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Hundreds of dead and distressed fish seen in River Lark




Several residents in Bury St Edmunds were alarmed to see hundreds of dead and distressed fish in the River Lark last Monday.

Between Eastgate Street and the Abbey Gardens near Abbot’s bridge one man, who was walking near the River, said you could visibly see dead fish on the surface.

Michael John-Middlemiss, another resident who lives in the area, said that the water level in the River Lark had dropped.

Fish have started to die in large numbers in the river between Eastgate street and the Abbey Gardens. The water is lower than usual with a large amount of algae. Picture by Mecha Morton.
Fish have started to die in large numbers in the river between Eastgate street and the Abbey Gardens. The water is lower than usual with a large amount of algae. Picture by Mecha Morton.

Both residents reported the dead and distressed fish to the Environment Agency.

Last Tuesday an Environment Agency spokesperson said: “We received reports of fish deaths and fish in distress on the River Lark in Bury St Edmunds and attended the scene yesterday.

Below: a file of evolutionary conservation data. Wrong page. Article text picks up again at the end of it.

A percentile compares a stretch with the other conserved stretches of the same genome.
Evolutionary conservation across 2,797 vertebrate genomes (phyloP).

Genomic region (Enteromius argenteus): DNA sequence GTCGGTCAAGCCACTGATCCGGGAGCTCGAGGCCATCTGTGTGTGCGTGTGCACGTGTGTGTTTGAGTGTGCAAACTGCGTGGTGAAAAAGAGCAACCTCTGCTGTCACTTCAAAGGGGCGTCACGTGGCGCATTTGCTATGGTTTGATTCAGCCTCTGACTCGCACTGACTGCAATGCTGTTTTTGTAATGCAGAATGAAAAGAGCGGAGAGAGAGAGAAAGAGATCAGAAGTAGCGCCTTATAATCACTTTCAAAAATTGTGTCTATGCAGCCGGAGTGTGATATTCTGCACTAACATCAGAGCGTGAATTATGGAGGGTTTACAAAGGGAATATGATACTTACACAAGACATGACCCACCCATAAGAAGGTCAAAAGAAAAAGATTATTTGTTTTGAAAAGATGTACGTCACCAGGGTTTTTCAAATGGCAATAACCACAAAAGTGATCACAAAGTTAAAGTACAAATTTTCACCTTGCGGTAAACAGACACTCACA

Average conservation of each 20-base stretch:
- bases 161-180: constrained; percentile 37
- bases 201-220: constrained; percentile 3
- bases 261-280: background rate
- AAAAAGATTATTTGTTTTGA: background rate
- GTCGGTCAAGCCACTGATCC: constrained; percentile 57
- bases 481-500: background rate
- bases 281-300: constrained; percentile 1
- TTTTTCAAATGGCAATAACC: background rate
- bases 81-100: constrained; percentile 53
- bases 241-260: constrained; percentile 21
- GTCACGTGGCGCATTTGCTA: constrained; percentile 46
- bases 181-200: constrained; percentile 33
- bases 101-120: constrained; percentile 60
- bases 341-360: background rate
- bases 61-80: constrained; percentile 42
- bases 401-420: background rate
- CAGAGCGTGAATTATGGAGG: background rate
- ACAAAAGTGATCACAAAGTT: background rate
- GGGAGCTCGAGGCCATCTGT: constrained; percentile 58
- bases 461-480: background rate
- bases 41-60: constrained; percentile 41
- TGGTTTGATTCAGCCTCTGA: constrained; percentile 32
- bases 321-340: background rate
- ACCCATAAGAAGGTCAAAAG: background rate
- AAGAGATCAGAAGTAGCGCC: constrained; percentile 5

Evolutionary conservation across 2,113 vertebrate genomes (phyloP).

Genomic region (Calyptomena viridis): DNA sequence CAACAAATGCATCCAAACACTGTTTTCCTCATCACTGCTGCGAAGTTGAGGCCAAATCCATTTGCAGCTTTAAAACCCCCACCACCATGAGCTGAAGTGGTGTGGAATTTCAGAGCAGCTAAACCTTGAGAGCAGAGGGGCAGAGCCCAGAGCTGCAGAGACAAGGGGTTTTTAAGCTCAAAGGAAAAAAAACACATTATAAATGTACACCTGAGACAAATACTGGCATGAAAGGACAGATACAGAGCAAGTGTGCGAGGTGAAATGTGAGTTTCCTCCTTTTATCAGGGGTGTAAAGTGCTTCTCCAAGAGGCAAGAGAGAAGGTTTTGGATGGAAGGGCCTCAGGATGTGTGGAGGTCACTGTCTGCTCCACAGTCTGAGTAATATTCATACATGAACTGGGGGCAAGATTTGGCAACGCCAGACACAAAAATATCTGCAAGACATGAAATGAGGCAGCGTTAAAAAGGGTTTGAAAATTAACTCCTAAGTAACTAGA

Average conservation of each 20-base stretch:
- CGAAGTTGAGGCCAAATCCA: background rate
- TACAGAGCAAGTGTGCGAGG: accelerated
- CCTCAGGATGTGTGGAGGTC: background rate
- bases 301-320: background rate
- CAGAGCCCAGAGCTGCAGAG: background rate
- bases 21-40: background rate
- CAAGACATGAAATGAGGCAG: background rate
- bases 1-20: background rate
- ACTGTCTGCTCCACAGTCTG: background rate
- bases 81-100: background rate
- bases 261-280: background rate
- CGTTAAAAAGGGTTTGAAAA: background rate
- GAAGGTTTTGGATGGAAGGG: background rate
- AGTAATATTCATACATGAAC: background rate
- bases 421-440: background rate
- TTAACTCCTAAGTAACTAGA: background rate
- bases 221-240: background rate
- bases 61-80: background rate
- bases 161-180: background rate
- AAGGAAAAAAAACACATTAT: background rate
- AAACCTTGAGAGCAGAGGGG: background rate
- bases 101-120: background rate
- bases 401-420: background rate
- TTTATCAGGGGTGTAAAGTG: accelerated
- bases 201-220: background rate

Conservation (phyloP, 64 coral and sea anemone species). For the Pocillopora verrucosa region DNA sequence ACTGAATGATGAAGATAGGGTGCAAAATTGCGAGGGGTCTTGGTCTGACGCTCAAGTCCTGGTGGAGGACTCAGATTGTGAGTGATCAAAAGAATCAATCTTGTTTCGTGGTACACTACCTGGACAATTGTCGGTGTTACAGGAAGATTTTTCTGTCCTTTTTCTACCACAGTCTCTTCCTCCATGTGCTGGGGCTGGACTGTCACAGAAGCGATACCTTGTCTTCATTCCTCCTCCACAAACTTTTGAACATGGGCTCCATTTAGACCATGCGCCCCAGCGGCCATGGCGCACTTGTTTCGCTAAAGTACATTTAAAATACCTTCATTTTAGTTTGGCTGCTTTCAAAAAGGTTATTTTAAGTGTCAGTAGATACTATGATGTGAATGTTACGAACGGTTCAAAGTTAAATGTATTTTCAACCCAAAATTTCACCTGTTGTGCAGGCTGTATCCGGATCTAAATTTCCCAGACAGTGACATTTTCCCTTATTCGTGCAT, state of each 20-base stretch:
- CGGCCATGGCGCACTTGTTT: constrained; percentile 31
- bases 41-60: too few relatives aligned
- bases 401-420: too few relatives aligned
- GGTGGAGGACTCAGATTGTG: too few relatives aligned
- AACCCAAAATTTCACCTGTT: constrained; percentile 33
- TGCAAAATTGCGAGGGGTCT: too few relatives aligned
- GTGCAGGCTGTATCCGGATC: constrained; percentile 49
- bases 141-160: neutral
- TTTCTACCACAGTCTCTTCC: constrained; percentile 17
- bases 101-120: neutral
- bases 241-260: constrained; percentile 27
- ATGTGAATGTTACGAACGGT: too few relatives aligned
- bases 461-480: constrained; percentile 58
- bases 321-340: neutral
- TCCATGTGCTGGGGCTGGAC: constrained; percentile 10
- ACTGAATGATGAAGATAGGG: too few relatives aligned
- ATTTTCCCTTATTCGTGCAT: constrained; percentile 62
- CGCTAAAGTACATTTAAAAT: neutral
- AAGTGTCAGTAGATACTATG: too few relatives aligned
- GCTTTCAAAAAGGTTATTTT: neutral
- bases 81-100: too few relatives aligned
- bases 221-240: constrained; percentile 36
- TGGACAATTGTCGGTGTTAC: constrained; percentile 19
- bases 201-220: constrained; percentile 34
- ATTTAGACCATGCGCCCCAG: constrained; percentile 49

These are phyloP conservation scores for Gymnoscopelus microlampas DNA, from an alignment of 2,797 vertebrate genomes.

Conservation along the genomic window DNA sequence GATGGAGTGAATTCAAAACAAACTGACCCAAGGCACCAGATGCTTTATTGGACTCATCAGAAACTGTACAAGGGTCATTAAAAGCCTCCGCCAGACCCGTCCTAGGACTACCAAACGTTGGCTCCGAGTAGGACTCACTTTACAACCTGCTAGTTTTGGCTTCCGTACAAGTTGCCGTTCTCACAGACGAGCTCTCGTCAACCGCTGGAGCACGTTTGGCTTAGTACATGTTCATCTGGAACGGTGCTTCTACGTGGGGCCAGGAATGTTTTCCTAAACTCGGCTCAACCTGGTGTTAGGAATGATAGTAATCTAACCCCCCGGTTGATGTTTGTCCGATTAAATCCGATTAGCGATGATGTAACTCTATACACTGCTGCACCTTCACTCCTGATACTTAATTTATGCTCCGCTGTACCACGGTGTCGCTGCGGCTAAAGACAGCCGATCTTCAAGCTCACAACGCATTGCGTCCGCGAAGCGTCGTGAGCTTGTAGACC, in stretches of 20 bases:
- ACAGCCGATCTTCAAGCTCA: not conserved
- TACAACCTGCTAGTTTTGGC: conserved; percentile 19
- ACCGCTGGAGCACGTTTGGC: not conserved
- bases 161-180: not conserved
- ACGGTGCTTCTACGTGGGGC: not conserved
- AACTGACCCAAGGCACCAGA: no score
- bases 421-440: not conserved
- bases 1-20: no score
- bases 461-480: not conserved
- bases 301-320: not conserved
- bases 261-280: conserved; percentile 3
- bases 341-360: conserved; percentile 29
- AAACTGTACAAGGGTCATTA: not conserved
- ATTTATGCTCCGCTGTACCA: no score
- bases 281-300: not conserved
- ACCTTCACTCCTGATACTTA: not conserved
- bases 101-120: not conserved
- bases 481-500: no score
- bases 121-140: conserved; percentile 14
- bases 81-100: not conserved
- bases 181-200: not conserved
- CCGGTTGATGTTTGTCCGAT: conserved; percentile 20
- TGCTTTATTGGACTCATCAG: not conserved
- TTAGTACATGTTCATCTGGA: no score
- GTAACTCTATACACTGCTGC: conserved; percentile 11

“Due to low water levels near Eastgate weir, dissolved oxygen levels are very low at 8 per cent, which has led to around 300 fish deaths. The majority are roach fry. A similar number were found to be in distress but due to low water levels, it would not be possible to try any remedial methods to rescue them.

“Last summer we removed a large number of fish from this section of the Lark in anticipation of the dry weather effects and placed them elsewhere. This action has meant many more fish have been saved.

“To report any further incidents or fish in distress, please call our incident hotline on 0800 80 70 60.”

Anglian Water said they were working with the Environment Agency and that there was no particular reason why the water levels were low and that they had not taken any water from further upstream.

Fish have started to die in large numbers in the river between Eastgate street and the Abbey Gardens. The water is lower than usual with a large amount of algae. Picture by Mecha Morton.
Fish have started to die in large numbers in the river between Eastgate street and the Abbey Gardens. The water is lower than usual with a large amount of algae. Picture by Mecha Morton.


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